The prostate is a small gland about the size of a walnut, located below the urinary bladder of men and surrounds the urethra (the tube through which urine passes out of the body). It has an important function in male reproduction.
After the age of 50 years, prostate problems are very common. Due to the action of the male sex hormone, the prostate enlarges. Prostatic enlargement is benign in most individuals. However, the enlargement can also attain malignant proportion in some patients.
Benign prostatic hypertrophy (BPH)
In benign enlargement of prostate the large gland may press over the urethra and eventually obstruct the flow of urine. Frequent urination, especially during night, sense of incomplete urination, dribbling and finally complete cessation of urination are the usual symptoms. An enlarged prostate also predisposes to infection in the urinary tract.
Enlarged prostate can be detected by digital rectal examination even in early stages. An ultrasonographic examination can confirm prostatic enlargement and also can measure how much urine is left in the bladder after urination. Mild enlargement of the prostate can be managed by medical treatment with drugs such as prazosin, terazosin and doxazocin.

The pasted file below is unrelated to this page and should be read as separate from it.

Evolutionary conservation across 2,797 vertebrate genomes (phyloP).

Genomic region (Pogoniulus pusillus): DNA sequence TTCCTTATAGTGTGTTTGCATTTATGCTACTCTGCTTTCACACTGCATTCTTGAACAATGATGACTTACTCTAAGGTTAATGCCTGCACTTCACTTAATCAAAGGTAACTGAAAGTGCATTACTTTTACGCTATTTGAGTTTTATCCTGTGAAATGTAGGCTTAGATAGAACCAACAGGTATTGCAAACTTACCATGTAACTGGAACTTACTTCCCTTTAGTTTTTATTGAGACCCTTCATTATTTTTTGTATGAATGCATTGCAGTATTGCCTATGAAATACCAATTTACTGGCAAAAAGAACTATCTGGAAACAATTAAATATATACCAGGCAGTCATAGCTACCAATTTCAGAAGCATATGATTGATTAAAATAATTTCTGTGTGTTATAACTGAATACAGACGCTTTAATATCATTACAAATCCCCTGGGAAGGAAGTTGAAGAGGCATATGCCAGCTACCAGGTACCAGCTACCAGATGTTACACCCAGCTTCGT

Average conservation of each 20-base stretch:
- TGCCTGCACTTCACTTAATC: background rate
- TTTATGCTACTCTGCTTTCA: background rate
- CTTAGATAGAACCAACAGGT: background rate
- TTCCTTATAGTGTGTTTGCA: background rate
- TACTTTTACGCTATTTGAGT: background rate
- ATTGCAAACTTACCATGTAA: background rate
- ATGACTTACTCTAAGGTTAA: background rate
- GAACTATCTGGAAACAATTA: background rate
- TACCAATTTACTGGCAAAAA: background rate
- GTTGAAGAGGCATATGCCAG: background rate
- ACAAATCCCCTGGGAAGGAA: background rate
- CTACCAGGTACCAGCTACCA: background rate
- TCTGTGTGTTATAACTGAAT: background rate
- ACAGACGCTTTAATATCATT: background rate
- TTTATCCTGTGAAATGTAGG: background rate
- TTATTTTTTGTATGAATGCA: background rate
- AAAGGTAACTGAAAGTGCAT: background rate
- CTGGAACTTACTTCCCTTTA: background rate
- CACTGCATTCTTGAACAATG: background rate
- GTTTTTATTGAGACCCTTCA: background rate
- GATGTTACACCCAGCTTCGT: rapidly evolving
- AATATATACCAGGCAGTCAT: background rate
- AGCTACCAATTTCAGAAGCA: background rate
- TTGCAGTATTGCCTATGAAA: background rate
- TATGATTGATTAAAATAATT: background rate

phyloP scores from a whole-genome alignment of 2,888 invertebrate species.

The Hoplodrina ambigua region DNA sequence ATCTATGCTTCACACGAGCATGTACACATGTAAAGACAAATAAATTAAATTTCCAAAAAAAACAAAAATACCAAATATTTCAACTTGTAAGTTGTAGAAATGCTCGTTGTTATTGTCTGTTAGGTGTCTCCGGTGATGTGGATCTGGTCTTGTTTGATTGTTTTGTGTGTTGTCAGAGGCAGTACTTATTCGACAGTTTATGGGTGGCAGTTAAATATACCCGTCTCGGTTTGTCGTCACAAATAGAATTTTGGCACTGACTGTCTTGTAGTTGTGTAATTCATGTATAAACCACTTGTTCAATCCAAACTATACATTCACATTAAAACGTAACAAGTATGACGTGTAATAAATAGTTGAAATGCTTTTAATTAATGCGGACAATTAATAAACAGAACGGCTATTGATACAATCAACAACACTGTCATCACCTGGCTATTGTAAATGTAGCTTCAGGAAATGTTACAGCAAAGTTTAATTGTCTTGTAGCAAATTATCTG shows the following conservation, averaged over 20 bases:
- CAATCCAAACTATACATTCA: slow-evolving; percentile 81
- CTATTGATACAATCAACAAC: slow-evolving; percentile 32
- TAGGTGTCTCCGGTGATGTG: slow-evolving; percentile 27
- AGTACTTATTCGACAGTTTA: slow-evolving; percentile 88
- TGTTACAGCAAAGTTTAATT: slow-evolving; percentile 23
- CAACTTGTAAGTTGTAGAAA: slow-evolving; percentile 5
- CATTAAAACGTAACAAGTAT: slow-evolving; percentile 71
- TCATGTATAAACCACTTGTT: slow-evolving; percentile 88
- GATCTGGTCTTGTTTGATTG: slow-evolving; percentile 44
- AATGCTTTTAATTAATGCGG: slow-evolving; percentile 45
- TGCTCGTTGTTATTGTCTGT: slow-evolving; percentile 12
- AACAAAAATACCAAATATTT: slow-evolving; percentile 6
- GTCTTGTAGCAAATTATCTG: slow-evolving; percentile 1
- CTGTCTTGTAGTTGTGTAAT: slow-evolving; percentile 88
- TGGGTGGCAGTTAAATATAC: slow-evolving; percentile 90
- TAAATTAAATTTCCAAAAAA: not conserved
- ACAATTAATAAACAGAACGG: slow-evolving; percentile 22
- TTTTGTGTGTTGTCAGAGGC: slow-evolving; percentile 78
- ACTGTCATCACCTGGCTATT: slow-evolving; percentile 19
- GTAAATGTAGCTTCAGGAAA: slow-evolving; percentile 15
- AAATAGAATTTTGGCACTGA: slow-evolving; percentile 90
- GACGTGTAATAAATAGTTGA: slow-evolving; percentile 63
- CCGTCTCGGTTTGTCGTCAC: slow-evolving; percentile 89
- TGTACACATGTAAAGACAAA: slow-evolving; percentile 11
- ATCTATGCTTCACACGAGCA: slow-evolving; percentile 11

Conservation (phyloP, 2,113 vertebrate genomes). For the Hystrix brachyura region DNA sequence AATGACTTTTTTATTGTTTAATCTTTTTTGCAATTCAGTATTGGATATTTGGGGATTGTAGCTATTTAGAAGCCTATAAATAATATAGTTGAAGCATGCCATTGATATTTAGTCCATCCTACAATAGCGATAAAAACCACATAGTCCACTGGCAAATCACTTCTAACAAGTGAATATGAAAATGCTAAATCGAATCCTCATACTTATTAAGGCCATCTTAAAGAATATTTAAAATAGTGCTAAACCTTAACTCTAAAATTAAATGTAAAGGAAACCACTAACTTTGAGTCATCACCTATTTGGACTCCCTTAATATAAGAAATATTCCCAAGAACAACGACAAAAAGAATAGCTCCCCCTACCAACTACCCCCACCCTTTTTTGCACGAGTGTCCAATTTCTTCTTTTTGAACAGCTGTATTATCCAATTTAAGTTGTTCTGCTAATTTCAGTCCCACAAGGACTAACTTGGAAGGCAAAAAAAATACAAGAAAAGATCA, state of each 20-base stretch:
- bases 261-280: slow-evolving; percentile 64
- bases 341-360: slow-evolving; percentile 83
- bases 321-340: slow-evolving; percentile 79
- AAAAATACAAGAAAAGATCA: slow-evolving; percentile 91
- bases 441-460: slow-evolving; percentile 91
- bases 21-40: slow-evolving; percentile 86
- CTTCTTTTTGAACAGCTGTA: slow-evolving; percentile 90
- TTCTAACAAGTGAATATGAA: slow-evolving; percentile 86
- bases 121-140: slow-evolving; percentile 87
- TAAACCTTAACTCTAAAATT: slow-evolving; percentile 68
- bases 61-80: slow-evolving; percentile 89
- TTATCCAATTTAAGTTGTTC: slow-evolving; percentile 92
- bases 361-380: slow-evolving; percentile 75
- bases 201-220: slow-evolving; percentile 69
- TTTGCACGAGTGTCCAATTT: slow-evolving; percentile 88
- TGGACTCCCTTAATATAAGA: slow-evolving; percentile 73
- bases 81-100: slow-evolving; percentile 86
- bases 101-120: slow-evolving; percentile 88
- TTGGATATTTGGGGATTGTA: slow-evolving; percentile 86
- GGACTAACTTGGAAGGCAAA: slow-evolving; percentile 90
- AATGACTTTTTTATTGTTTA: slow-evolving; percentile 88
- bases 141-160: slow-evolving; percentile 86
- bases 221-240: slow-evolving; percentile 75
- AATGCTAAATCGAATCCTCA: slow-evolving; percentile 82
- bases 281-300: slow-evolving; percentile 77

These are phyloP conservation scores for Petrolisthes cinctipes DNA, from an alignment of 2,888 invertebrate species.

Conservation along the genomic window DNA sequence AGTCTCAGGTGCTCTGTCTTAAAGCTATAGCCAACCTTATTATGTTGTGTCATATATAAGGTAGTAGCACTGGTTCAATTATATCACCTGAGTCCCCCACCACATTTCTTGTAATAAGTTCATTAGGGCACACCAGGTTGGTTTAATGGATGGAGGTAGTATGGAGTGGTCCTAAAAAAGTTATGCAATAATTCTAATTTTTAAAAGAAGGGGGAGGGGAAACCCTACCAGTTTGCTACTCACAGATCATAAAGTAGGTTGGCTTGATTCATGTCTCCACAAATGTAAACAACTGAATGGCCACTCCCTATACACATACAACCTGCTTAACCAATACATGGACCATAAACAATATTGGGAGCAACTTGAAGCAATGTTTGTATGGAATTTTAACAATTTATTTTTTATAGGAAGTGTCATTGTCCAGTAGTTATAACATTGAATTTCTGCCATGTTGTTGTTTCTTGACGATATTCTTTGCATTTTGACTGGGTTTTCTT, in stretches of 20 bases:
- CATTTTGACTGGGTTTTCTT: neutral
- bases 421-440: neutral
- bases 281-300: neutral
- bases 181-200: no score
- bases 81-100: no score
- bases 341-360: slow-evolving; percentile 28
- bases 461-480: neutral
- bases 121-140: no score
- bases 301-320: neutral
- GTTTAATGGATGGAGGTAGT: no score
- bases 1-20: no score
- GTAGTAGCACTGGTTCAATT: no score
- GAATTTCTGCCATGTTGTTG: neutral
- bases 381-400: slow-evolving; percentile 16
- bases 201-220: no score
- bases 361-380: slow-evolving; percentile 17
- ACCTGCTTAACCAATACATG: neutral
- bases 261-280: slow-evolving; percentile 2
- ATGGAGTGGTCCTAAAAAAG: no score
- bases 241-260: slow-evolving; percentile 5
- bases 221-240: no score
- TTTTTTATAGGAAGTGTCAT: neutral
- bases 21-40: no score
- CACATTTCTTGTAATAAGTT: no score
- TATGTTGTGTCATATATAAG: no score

However, drug treatment is not curative. Large prostates with symptoms do not respond to drug treatment and should be subjected to surgical resection. Enlarged prostate nowadays is removed through the urethral route (trans urethral resection of prostate – TURP) and abdominal operation is nearly obsolete.
Prostate cancer is a common cancer among men after the age of 65.
Symptoms of cancer initially are similar to those caused by BPH. Untreated cancer spreads to all parts of the body leading to pain, discomfort and ultimately death. Regular check-up by rectal examination is the best method of detecting prostate cancer early and in curable stages before symptoms appear.
Definitive diagnosis of prostatic cancer necessitates a biopsy (simple surgical procedure in which a small piece of the prostate tissue is removed with a needle and examined under a microscope). In the event of a positive result, further investigations are required to determine the extent of the spread of the disease.
Surgery, hormone therapy and radiotherapy are the different methods of treatment for prostate cancer. The result of surgery however depends on the stage of the disease.
The best protection against prostate problems is to have regular medical check-ups that should include a rectal examination of the prostate. See your doctor promptly if symptoms such as a frequent urge to urinate, difficulty in urinating, or dribbling occurs. Waiting until severe symptoms appear may result in serious and sometimes life-threatening complications.